Re: How to formulate this while- loop in mathematica ?

*To*: mathgroup at christensen.cybernetics.net*Subject*: [mg1516] Re: How to formulate this while- loop in mathematica ?*From*: villegas (Robert Villegas)*Date*: Wed, 21 Jun 1995 21:04:08 -0400*Organization*: Wolfram Research, Inc.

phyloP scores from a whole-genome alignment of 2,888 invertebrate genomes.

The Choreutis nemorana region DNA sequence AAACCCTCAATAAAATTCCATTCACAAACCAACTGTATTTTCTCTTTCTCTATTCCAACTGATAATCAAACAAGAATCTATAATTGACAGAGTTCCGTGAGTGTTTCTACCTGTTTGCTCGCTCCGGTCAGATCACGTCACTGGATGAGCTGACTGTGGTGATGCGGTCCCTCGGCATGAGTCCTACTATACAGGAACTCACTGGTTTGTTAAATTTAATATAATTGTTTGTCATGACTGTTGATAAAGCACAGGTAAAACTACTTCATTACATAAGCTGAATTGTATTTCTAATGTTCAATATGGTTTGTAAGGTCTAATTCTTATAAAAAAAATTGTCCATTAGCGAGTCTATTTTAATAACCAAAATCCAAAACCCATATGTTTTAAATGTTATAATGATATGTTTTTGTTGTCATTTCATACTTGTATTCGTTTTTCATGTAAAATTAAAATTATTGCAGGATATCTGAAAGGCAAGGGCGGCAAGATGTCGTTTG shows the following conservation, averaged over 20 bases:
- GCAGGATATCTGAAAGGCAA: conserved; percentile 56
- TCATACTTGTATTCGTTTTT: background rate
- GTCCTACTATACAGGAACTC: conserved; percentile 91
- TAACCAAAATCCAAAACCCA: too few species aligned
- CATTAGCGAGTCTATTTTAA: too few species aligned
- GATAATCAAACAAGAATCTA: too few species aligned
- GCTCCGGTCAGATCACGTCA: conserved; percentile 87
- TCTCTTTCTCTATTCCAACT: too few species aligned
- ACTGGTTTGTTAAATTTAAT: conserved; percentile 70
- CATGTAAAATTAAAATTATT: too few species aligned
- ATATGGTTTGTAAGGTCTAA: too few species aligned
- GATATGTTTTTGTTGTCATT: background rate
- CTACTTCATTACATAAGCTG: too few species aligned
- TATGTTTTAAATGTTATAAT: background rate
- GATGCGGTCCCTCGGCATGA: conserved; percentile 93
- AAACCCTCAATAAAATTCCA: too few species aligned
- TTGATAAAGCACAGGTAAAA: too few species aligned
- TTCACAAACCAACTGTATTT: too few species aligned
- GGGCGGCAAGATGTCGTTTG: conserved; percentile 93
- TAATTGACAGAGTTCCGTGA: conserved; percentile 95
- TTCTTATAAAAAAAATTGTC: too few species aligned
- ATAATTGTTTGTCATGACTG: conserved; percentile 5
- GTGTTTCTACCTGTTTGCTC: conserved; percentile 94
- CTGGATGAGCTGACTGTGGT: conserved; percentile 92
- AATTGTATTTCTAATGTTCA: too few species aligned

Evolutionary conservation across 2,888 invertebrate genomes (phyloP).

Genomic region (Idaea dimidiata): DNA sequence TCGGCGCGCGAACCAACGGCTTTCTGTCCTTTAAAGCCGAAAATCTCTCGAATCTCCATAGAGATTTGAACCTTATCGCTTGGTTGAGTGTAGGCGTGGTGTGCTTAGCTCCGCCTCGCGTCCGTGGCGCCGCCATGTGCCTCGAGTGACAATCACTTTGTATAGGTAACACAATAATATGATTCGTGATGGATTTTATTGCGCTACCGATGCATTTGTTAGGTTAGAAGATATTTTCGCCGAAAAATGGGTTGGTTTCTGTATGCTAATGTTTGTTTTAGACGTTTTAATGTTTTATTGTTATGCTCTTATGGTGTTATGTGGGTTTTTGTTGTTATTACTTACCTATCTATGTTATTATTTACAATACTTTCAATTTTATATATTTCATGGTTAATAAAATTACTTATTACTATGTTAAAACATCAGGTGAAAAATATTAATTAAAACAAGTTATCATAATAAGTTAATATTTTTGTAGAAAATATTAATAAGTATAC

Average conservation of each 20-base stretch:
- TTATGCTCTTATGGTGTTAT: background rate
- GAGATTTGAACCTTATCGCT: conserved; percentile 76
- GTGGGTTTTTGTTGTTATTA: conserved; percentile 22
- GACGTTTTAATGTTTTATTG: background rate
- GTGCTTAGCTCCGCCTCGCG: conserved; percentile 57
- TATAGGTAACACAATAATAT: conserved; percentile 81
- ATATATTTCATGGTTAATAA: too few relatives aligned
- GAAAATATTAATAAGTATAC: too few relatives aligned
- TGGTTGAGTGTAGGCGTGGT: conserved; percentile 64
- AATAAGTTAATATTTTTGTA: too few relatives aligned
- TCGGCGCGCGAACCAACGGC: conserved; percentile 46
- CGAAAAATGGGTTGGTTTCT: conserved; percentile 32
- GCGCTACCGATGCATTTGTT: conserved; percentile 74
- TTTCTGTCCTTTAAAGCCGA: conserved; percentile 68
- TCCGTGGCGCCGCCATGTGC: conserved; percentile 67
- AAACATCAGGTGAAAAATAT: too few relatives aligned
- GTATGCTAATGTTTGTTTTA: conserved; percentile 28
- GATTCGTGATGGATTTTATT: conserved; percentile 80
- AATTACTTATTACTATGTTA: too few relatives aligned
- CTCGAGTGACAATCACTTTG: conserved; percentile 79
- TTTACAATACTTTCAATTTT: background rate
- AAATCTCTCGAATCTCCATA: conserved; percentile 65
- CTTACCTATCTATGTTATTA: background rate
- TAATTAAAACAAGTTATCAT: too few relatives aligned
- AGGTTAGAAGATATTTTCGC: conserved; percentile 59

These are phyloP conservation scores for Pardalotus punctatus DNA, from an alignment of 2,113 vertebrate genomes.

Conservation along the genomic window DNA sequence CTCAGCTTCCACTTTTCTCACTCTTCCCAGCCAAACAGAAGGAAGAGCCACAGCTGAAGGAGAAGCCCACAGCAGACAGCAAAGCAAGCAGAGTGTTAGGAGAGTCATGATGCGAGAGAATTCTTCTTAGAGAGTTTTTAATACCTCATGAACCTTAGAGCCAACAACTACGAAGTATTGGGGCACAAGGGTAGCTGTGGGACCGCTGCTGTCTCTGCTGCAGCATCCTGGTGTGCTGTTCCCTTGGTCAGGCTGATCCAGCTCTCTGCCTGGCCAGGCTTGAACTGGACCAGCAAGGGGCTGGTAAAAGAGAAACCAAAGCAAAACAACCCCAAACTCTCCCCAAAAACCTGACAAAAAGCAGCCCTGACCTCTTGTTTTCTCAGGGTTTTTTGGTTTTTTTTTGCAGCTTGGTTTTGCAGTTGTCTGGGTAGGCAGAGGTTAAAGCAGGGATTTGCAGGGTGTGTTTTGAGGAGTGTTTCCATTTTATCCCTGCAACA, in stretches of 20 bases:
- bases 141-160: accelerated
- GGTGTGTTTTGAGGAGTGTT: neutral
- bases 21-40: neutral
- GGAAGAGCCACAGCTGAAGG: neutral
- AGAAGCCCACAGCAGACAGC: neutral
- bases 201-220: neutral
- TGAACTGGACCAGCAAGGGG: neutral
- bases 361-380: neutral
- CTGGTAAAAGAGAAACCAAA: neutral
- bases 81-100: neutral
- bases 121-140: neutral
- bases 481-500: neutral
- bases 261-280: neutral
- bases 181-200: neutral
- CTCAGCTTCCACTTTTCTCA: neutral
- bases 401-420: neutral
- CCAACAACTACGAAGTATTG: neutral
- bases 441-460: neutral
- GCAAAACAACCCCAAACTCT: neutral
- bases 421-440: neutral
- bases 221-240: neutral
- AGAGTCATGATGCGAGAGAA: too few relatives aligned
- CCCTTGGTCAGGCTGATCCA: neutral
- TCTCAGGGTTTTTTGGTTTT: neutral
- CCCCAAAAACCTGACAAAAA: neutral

> i would like to implement a newton-like approximation in mathematica, > > which involves the following program fragment in C-like notation: > > while( (condition1(a,b) > eps) && condition2(a,b) > eps ) { > > /* some numerical computations */ > > a = ..... ; > b = ..... ; > } > > eps gives the tolerance when the loop can terminate. > > My problem is to how to formulate this algorithmic skeleton in mathematica ? ================ Method 1: While ================ You could map this directly to Mathematica using While: In[1]:= ? While While[test, body] evaluates test, then body, repetitively, until test first fails to give True. Something like {a, b} = {a0, b0}; While[condition1[a, b] > eps && condition2[a, b] > eps, (* some numerical computations *) a = aNew; b = bNew; ] {a, b} ===================== Method 2: FixedPoint ===================== A different implementation can be gotten from FixedPoint. First, formulate the body of the 'while' loop as a function that takes an ordered pair {a, b}, does the computations, and returns an ordered pair containing the new values of a and b: successor[{a_, b_}] := {aNew[...], bNew[...]} Do not assign new values to a and b, just formulate the new pair in terms of the previous pair {a, b} and let it be the return value of 'successor'. Really all you're doing is extracting the body of the 'while' loop into an ordered pair formula. Then formulate the conditions as functions that take an ordered pair {a, b} and return True or False: condition1[{a_, b_}] := <some testing> condition2[{a_, b_}] := <more testing> With the functions defined, the procedure is a one-liner: FixedPoint[successor, {a0, b0}, SameTest->(condition1[#2] <= eps || condition2[#2] <= eps &) ] That's all! As for how to use SameTest, and why I chose the function I did, read on if you are interested in details. The spirit of FixedPoint is to iterate a function until the result no longer changes. More precisely, what it does is iterate until two consecutive terms satisfy some condition, which is usually a function to decide if the two are close enough to be considered equivalent. go until test[ x(n-1), x(n) ] returns True SameTest specifies this comparison function (if you don't want to use the default one, which is essentially SameQ). The comparison function will be given two arguments: the current term and the previous term, or x(n-1) and x(n) as I wrote them above. Very often the most convenient way to express the comparison is as a pure function, using #1 and #2 for the variables (see p. 207 of the Mathematica book). For instance, FixedPoint[f, x, SameTest -> (Abs[#1 - #2] < 10^-4 &) ] would go until two consecutive terms were less than 10^-4 distant. But the function doesn't have to perform a comparison of the two arguments; i.e. it isn't required to use both arguments that are given to it. It could simply test the second argument (= most recent term) for some property. That is what I did using just #2 above: #2 will represent {a, b} at the current step, and will be run through both conditions. FixedPoint used this way becomes an Until loop, in effect. =============================== Newton's method with FixedPoint =============================== Here's a quick and dirty implementation of a minimum-finder using FixedPoint (this doesn't use any special SameTest) (* This has a local minimum at x = Pi, y = E. *) In[1]:= g[x_, y_] =(x - Pi)^2 + (y - E)^2 + 1 2 2 Out[1]= 1 + (-Pi + x) + (-E + y) (* We want to know where the gradient vanishes: *) In[2]:= grad[x_, y_] = {D[g[x, y], x], D[g[x, y], y]} Out[2]= {2 (-Pi + x), 2 (-E + y)} In[3]:= jacob[x_, y_] = Together @ Outer[D, grad[x, y], {x, y}] Out[3]= {{2, 0}, {0, 2}} (* This finds the next approximation of the root of the gradient: *) In[4]:= next[{x_, y_}] := {x, y} + LinearSolve[jacob[x, y], -grad[x, y]] (* Iterate this approximation until it stops moving: *) In[5]:= FixedPoint[next, {1., 1.3}] Out[5]= {3.14159, 2.71828} (* Compare to the result of FindMinimum: *) In[6]:= FindMinimum[g[x, y], {x, 1.}, {y, 1.3}] Out[6]= {1., {x -> 3.14159, y -> 2.71828}} Robby Villegas